Drag Race royalty Brooke Lynn Hytes weighs in on show’s first straight, cis man: ‘More power to him’

Brooke Lynn Hytes and Maddy Morphosis

Canada’s Drag Race judge Brooke Lynn Hytes has a message for fans upset by the casting of the franchise’s first straight, cisgender man.

The Drag Race US season 14 cast was recently unveiled, with the inclusion of Maddy Morphosis, the show’s first ever cis-gender straight male queen, prompting fierce debate.

The latest to weigh in is Brooke Lynn Hytes, who spoke to PinkNews to mark the launch of Canada’s Drag Race season two on BBC iPlayer.

“It’s cool!,” she said. “I don’t care, is how I feel. I don’t care, drag is for everyone and if a straight guy wants to come into our world and do drag, I mean why not?

“We can’t say we’re inclusive and then get mad when a straight person wants to do it. So I say more power to him. I also love all the memes about it, they’re hysterical. I hope he has a sense of humour and has been enjoying them as well. I wish him all the best, I think drag is for everyone so just let everyone do it.”

Brooke isn’t the first of the show’s alumni to support Maddy’s inclusion.

Gottmik, from the show’s 13th season, compared the criticism fielded at Maddy at the backlash she received when she was announced as the franchise’s first competing trans man.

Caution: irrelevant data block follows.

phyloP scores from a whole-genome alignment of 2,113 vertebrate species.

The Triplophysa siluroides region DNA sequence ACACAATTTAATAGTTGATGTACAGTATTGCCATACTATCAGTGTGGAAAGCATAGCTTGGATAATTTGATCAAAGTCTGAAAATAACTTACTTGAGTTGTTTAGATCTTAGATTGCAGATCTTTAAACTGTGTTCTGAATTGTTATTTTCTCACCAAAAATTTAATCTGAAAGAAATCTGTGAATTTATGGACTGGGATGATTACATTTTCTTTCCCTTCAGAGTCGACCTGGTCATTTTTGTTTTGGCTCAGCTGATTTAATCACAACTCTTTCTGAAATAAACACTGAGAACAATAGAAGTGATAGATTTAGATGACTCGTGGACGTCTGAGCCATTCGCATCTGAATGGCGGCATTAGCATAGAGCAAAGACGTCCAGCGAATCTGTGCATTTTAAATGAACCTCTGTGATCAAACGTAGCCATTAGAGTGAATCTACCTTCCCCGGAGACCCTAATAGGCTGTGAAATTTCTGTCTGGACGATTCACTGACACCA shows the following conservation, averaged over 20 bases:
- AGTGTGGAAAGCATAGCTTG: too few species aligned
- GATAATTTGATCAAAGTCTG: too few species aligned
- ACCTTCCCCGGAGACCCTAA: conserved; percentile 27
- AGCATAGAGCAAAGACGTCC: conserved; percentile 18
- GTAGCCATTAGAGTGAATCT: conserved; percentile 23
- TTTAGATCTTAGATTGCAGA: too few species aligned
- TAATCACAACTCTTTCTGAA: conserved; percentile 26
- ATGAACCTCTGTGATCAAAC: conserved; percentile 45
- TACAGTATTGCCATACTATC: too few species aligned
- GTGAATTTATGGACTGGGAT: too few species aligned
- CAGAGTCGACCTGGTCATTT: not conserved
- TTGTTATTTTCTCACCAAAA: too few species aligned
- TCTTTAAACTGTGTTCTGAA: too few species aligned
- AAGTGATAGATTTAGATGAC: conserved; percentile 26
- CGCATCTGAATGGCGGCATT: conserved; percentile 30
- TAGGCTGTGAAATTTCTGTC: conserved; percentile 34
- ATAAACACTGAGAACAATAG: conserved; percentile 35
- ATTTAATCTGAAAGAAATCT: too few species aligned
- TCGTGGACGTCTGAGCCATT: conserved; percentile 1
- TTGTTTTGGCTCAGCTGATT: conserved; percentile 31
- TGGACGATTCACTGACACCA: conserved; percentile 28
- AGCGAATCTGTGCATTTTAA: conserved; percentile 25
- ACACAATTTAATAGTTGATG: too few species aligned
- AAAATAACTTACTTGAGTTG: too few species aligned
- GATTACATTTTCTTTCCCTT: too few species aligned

“When I first got announced on the show, I was flooded with people who did not think I should be on the show or I shouldn’t be doing drag,” Gottmik said. “I feel like she’s going through the exact same thing.”

Gottmik described drag as an “art form” that is for everyone. They argued that “it’s not about your identity”, and that everybody’s drag is “valid”.

Less willing to join the debate was legendary drag queen Lady Bunny.

After she was quizzed on Maddy’s casting during an NBC interview, she wrote on Twitter“I don’t care who or what type is cast on Drag Race. What I do think is odd is how a Drag Race casting is elevated to be the pinnacle of a gay rights battle.”

“Many of those clamouring for ‘gay safe spaces’ and protecting the LGBTQ community from a straight drag queen on a reality show seems to forget that a bill languishes in the Senate which affects our actual safe spaces – jobs and home free from discrimination.”